Macwelt’s editors Martin Stein and Walter Mehl, met Adobe CEO Bruce Chizen during his presentation of Adobe’s Network Publishing concept in Munich, Germany. Chizen explained his vision of the publishing market and why Network Publishing is so essential for Adobe’s product strategy. However, he also talked of PDF, Mac OS X, Macromedia, and “Premiere Elements.”
Macwelt story, Chizen said that PDF is “the most important standard for Adobe” and that the company will continue to make sure that PDF works well in the XML world. PDF is embedded in Mac OS X. If Adobe moves ahead with new versions of PDF, how will these be implemented in the operating system?
“It’s a good question for Apple,” Chizen told Macwelt. “We continue to work closely with them to give them some indication of what we are doing, because we want to try to have compatibility, but you can probably expect that the PDF created from an Adobe application like Acrobat is always going to be richer than Apple’s implementation of PDF. If you think of the PDF that Apple creates has more of the PDF basic while the PDF created by Acrobat will be much more sophisticated, much more a container for rich and reliable information.”
Chizen also said that Adobe and Macromedia, despite the popular perception, don’t actually compete in many areas. They do compete with Golive and Dreamweaver, with Live Motion and Flash authoring, and a “little bit with Illustrator and Freehand, but I think we won the last one and most people are switching to Illustrator.” And he said that Macromedia has taken the approach of trying to deliver a lot of the Web development tools themselves.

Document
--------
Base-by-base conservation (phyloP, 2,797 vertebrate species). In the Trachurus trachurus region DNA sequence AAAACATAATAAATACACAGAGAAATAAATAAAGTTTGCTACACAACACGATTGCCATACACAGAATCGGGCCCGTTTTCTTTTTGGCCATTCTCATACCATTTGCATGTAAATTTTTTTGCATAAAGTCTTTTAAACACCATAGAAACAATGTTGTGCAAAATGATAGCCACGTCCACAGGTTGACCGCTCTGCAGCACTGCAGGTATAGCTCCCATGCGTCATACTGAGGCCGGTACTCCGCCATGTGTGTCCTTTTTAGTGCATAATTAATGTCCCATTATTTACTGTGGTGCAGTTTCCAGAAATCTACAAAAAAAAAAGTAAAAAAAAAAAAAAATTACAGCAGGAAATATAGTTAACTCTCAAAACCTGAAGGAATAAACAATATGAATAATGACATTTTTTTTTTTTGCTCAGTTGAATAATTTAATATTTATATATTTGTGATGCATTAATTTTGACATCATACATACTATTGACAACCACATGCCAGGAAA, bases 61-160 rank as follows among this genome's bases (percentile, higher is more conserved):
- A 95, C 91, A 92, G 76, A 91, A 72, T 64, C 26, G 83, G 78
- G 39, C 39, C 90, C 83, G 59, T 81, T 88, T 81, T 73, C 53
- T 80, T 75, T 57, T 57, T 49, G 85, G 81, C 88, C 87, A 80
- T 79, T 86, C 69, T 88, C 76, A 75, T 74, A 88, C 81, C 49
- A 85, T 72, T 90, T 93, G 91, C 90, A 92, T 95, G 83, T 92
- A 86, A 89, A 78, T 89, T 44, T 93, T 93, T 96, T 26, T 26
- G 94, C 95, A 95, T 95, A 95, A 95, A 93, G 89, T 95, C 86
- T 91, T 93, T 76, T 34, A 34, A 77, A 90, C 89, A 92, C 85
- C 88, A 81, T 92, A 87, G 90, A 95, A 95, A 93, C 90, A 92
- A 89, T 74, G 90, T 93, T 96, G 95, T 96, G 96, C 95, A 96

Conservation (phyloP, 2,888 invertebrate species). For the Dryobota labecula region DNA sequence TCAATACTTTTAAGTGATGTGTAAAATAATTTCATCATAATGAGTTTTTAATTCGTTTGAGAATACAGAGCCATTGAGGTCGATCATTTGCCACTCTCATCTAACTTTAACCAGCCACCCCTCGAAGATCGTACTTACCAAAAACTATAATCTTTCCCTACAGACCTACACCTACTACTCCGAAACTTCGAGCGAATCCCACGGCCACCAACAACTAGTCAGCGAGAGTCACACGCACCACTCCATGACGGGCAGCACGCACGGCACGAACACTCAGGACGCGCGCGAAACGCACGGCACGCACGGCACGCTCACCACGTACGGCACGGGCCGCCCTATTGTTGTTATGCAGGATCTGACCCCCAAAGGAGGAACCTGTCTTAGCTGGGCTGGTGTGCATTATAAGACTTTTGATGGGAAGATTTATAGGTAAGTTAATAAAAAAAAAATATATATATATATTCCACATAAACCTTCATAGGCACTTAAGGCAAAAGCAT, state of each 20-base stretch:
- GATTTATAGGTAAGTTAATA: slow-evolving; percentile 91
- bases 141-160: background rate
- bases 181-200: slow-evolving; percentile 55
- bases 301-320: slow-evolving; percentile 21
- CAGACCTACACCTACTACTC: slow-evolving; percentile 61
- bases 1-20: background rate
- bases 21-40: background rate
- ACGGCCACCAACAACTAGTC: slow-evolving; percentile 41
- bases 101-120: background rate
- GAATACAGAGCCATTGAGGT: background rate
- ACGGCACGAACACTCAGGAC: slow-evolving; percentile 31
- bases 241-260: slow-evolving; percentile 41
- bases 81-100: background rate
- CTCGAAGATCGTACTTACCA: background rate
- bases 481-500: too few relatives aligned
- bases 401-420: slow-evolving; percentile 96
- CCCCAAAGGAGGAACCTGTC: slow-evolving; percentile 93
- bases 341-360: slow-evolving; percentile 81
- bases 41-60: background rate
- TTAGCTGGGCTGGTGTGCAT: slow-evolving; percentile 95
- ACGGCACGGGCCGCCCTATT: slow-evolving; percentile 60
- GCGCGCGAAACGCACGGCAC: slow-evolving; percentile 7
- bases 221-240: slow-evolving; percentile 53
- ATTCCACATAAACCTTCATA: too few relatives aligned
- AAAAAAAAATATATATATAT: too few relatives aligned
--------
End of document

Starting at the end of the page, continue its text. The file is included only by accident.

“So with the personalization with Andromedia, and with the acquisition of Allaire, they are trying to do a lot oft enterprise solutions themselves,” Chizen told Macwelt. “Our strategy is to work more closely with partners, because we think that partners like Interwoven and companies like IBM Websphere and BEA Systems will be more successful than Adobe could be in that space.”
Chizen also told Macwelt that there would probably be more products like Photoshop Elements, which is a simplified version of the high-end graphics program targeted to users who aren’t graphics professionals. Along those lines, the CEO said that “Premiere Elements” is a possibility.
“Especially as DVD becomes easier to come in and things like DVD-authoring,” Chizen told Macwelt. “So Apple has iMovie, but maybe there is a step above iMovie before Premiere.”